In “The Twins and the Sunken Continent,” the twins are a vital memory within the mind of the narrator, and seeing them in Roppongi as different individuals jars him, making him realize that the twins he once knew have been lost to memory and even that will eventually dissipate. In 1Q84, there is much that is lost to memory and even some things that become lost in a frighteningly literal sense of the word. Like boku, some of the characters keep memories so deep within themselves that it becomes a defining point of their existence.
The ending of “The Twins” is typical ’80s Murakami: cool, detached, but with a new glimmer of hope. In a way, it is a summation of Murakami’s early work — a final break with tales of boku bumbling through love, loss, and life, passing on his experiences to readers. Twenty years later, in 1Q84, Murakami’s narrators have become more proactive: they fight for what is lost, although it is worth noting that “Fukaeri,” the name of the elfish storyteller, is a homonym for “no return.” Some are speculating that, as with The Wind-up Bird Chronicle, there may be a third volume on the way, so we may have to wait for Murakami to work things out for us.
In the end, much of your opinion of 1Q84 will, like your opinion on Murakami in general, depend on the first novel of his that you read. If your boyfriend gave you Norwegian Wood as a birthday present, you probably expected his other books to be realistic love stories with tones of the mysterious. If you discovered The Wind-up Bird Chronicle in The Hipster’s Handbook, you might have expected giant, postmodern epics that cover a wide variety of topics in many different narrative forms. If you found a first edition of A Wild Sheep Chase in a used bookstore in Tokyo, you would be expecting more of his offbeat and boozy narrator and that narrator’s “What, me worry?” take on the hijinks he gets sucked into. If you’re one of the fortunate ones like me and stumbled upon Hard-boiled Wonderland and the End of the World sitting enshrined in a halo of awesomeness in a dark corner of a bookstore in New Orleans, you might be expecting quirky, science fiction explorations of the mind, memory and modern society.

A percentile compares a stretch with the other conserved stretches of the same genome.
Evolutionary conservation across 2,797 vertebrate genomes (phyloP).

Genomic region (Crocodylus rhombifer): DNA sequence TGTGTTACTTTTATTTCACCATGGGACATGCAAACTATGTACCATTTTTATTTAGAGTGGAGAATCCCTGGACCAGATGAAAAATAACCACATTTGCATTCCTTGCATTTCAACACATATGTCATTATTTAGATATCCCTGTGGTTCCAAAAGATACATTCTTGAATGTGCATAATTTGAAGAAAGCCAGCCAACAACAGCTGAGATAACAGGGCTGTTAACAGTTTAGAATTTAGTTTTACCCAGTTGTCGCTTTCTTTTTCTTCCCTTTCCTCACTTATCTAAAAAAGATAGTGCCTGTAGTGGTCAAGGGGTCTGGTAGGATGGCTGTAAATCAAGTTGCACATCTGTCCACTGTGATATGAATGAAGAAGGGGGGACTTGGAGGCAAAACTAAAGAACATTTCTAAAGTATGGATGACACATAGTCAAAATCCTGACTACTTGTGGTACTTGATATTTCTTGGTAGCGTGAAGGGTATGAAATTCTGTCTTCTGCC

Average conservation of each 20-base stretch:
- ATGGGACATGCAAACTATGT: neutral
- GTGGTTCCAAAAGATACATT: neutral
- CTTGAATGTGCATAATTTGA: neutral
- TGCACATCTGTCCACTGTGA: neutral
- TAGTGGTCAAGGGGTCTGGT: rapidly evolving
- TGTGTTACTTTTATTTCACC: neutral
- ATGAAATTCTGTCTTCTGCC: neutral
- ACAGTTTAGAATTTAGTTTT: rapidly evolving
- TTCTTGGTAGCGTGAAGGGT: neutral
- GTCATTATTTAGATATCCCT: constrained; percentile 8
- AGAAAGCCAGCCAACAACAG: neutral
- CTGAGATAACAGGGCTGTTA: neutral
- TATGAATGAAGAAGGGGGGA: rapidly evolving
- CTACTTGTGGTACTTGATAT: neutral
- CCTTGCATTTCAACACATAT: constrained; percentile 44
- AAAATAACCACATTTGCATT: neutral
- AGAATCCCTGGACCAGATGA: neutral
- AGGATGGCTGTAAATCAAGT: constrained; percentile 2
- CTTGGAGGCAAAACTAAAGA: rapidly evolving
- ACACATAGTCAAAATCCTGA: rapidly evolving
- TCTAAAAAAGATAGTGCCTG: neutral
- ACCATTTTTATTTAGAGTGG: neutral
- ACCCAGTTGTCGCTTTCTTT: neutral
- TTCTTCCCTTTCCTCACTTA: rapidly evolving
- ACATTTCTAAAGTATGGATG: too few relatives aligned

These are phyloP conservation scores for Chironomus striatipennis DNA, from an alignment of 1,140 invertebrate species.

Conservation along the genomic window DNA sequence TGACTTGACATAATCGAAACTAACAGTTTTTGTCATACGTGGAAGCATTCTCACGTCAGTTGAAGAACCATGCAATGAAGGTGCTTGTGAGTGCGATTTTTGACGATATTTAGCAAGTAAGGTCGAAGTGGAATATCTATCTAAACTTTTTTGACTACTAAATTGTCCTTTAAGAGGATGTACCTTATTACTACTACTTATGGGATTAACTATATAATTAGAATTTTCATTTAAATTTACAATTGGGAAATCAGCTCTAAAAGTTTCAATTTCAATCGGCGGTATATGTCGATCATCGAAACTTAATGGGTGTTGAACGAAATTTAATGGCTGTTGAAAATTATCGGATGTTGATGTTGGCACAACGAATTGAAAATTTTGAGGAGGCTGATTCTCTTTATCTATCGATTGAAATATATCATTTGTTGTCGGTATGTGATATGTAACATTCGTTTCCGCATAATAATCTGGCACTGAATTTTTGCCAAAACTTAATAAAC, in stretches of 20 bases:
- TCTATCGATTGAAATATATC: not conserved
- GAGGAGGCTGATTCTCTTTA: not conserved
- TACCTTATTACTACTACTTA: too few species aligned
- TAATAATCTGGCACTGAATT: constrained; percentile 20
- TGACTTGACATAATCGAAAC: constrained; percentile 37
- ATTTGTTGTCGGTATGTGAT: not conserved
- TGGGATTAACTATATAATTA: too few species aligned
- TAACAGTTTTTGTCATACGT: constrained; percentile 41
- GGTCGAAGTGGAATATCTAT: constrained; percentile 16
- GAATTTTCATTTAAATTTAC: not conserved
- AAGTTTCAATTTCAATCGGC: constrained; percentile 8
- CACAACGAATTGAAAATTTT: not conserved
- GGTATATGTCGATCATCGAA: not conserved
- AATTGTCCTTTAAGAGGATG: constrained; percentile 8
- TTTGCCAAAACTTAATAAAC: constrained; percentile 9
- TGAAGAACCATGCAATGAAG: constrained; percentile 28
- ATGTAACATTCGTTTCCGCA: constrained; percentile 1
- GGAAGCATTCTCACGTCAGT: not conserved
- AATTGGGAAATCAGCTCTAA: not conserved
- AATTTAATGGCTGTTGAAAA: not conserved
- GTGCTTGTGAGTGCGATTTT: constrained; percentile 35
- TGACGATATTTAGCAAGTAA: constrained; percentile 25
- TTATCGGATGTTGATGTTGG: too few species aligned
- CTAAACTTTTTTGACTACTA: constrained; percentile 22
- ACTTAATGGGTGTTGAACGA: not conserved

Some unfortunate (or perhaps fortunate) souls will choose 1Q84 as their very first Murakami novel. As they follow Aomame and Tengo through the confusion of the novel and experience a Murakami world for the first time, they too will likely be drawn in by the dialogue, by the pregnant pauses, by the temple rubbing and lack of responses to important questions. By the music references, some of the lofty overtones in the first chapter, and the hints of warmth and connection implied in the final chapter. If new readers like the book, they still have the strongest part of his catalog left to enjoy. On the other hand, they might be expecting more of the same. Experienced Murakami readers will recognize connections with his old works, and if they strain their eyes hard enough, they might even be able to see flashes of the old boku as he is bricked in for good by the third-person narrative in 1Q84.
1Q84 Book 1, (Shinchōsha, 2009).
1Q84 Book 2, (Shinchōsha, 2009).
Jesus Ruiz Mantilla, “Murakami Haruki: boku no shōsetsu wa, konton to shita jida ni motomerareru,” Kōdansha, Courrier Jul. 2009: 17-19.
A Wild Sheep Chase, trans. Alfred Birnbaum (Kodansha International, 1989).
“Futago to shizunda tairiku,” Pan’ya saishūgeki, (1989; Bungeishunju, 2002) 125-154.
“Jisaku o kataru — Hosoku Monogatari-gun.” Supplement to Murakami Haruki Zensakuhin 1979 – 1989 Vol. 5, xi. Kōdansha, 1991.
Jay Rubin, Haruki Murakami and the Music of Words, (2003; Harvill Press: London, 2005).